With Rent being my all-time favourite musical, I did not know what to expect tonight in Wakefield College’s performance of the rock-opera. I was pleased the musical theatre students were taking on such a powerful, contemporary musical but also anxious about challenge of the show, with the mature subjects and themes within the narrative. The Mechanic’s Theatre provided the perfect performance space for the minimalistic set design and intimate atmosphere. The set design matched the original Broadway stage design, with scaffolding and graffiti suiting the 1980s New York City setting. However, this isn’t the glitzy and glamourous New York we often see within musicals, Rent is set in the bohemian fuelled East Village, and follows the struggles that regular people go through behind the charm of Times Square.

Jonathan Larson’s Rent is loosely based on Puccini’s La Bohème as it follows the story of a group of artists trying to create a life and career in the famous city. The bustling setting and glimpses of new love are shadowed throughout the whole show by the looming theme of HIV/AIDS, as the show documents the outbreak of the disease during the 80s. The musical perfectly captures the balance of this serious theme whilst showing the carefree, anarchist lifestyle of these artists within the lighter hearted moments. Rent’s overall message is possibly the most powerful element of the show, and is why I care for it so dearly; ‘No Day but Today’ is a positive motto to live by and the students in tonight’s cast successfully communicated this to the audience, making them laugh, cry and most importantly, empathise.

One performer who consistently stole my attention was Luke Wilby in his role of Tom Collins. This is a difficult role to take on, due to the contrast in comedic and emotional scenes he is involved in. Wilby was equally as captivating in both of these moments, with his tender moments with Angel (Lewis Lockwood) leaving a lasting impression on the audience. Even during the large choral numbers, such as the famous ‘La Vie Bohème’, Wilby stood out to me with his facial expressions and exaggerated reactions to the chaos around him, a truly excellent performance. Bryony Duncan also shone in her role of the troublemaker, Maureen. Duncan had the audience laughing from the minute she entered the stage for the first time, yet managed to play the more vulnerable and needy side to the role later on in the more touching moments. As a huge fan of Rent I have seen the famous Over the Moon monologue a number of times, yet Duncan managed to take it to a whole new level and provided a new layer of sarcasm and mockery. I believe this was the most captivating performance of the monologue I have ever seen, including the performance I saw on Broadway.

The cast of young musical theatre students handled the mature content with the upmost respect, which is commendable. Accompanying their level of respect was their level of talent, which was stretched and challenged during this rock-opera, with the show having a complete musical score. Jake Thompson provided the narration in his role of Mark and his powerful voice supported the powerful message he was conveying, in that life should be for living, not judgement. I was pleased how the directors (Emma Bolland and Paul-Dale Vickers) managed to compliment the original production with the bohemian costumes and stage design. Such a raw and taboo subject could’ve been lost in pristine dance routines and elaborate staging, but this production matched the original performance intentions extremely well. Craig Lomas managed to mark key moments and cross cutting elements within the complicated chorus numbers through his lighting design, as the audience’s attention was directed where it was intended at every important moment.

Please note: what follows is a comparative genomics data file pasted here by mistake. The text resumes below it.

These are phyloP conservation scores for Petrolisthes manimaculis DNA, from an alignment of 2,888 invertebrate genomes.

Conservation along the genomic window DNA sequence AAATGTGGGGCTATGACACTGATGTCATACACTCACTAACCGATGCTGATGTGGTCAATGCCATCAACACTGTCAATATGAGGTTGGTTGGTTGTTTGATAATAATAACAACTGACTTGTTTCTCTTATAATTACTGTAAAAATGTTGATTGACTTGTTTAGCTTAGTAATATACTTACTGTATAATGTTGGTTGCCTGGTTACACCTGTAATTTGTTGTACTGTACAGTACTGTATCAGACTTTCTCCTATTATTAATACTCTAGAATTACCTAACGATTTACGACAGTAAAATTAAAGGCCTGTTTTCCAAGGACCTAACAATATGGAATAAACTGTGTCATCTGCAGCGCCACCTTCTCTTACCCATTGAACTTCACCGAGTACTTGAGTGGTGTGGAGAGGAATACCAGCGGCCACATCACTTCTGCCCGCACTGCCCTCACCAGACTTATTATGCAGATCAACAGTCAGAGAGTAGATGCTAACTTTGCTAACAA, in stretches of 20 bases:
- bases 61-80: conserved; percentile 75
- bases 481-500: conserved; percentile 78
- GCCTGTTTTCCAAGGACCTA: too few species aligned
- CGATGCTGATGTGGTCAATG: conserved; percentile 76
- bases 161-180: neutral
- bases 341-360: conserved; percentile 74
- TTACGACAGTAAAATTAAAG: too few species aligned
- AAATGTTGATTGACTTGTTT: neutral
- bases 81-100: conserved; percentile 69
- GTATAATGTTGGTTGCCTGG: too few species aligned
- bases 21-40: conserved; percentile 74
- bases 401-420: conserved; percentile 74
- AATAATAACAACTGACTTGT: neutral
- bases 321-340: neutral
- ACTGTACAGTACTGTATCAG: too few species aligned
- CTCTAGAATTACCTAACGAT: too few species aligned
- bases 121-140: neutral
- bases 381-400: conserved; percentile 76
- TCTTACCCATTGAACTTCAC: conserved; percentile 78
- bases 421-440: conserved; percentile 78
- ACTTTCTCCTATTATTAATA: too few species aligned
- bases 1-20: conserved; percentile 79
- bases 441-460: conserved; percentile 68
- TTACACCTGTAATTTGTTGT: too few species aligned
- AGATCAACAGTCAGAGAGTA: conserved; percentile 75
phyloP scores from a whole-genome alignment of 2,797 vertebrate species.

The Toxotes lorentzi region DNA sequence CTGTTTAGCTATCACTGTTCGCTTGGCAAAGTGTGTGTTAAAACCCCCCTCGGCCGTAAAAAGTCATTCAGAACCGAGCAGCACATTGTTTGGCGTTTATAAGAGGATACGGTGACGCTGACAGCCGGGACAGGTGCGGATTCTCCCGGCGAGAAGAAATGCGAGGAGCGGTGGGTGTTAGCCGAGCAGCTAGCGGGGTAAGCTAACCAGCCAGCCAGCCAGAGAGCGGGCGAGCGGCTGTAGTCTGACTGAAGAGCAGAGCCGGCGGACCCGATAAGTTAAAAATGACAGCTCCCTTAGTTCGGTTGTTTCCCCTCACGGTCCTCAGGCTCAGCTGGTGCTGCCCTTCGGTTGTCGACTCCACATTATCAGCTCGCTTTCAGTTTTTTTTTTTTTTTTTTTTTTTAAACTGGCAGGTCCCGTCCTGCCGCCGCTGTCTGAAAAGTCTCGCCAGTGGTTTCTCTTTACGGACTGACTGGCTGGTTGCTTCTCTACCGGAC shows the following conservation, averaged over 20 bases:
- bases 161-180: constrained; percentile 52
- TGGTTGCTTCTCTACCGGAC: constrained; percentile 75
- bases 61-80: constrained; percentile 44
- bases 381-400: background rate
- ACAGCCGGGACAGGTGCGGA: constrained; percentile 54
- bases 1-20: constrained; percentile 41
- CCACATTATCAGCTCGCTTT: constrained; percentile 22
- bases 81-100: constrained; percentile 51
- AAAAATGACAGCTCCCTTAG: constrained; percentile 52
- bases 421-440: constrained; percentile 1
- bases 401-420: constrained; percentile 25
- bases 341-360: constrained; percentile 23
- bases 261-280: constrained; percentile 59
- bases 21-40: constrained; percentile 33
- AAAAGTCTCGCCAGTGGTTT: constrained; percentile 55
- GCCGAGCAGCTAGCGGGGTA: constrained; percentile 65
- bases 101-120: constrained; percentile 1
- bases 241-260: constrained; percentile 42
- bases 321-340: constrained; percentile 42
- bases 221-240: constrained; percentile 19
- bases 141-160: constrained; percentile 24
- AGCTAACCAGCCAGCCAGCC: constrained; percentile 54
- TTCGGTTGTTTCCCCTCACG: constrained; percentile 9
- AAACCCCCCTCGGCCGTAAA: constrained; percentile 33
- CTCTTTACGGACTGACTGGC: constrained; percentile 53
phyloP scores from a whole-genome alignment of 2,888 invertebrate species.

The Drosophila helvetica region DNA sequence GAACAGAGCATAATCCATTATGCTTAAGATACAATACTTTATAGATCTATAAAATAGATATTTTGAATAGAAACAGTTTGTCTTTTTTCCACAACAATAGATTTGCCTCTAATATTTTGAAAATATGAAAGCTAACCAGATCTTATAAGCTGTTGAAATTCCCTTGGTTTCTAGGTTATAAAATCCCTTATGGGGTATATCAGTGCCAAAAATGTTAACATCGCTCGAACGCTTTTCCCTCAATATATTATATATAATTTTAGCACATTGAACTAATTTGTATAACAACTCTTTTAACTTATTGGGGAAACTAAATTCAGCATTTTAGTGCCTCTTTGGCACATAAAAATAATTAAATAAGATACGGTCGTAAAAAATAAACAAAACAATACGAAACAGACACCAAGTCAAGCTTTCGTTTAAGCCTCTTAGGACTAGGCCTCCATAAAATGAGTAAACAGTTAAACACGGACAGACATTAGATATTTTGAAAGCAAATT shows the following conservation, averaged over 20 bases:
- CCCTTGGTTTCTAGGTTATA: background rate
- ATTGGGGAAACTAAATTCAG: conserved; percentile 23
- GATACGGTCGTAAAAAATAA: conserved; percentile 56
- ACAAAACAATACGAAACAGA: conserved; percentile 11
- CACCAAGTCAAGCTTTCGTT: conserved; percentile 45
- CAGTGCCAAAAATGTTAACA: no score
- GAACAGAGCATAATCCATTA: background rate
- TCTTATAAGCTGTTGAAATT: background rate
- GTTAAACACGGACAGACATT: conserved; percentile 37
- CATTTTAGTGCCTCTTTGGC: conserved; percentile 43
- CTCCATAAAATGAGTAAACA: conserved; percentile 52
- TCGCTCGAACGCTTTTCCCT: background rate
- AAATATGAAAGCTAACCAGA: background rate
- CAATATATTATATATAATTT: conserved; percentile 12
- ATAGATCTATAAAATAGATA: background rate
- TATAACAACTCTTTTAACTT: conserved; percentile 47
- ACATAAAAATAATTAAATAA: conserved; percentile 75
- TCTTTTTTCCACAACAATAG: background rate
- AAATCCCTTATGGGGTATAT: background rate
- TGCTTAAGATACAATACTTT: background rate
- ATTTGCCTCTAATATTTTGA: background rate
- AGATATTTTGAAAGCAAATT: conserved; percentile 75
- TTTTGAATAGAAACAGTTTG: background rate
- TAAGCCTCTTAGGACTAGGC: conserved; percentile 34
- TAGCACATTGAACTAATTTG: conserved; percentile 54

Upon reflection on my drive home, it seemed almost cheating to review this production as an amateur production as the entire performance emitted professionality and experience. At moments there were some unfortunate technical difficulties, but the cast didn’t show any frustration or panic as they continued with complete commitment, which is a credit to the college for excellent training.

I wish them every luck in the remainder of their performances, the electric atmosphere and standing ovation was well deserved and I left truly impressed with the students I had seen on stage.

Reviewed: 11th May 2016

Reviewer: Christine-Jane Parkes

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0 #1 Christine Muirhead 2016-05-12 14:50
I was also in the audience last night and mostly agree with your review, however I was totally captivated by the relationship between Roger and Mimi. Charlotte McCamley showed just the right amount of vulnerability and hard facedness and Alex Hall portrayed Roger's confusion and inner turmoil. I think a mention of the young lady who performed the featured the solo in ' Seasons of Love' (Mel) also needs a mention. It truly was an excellent performance.
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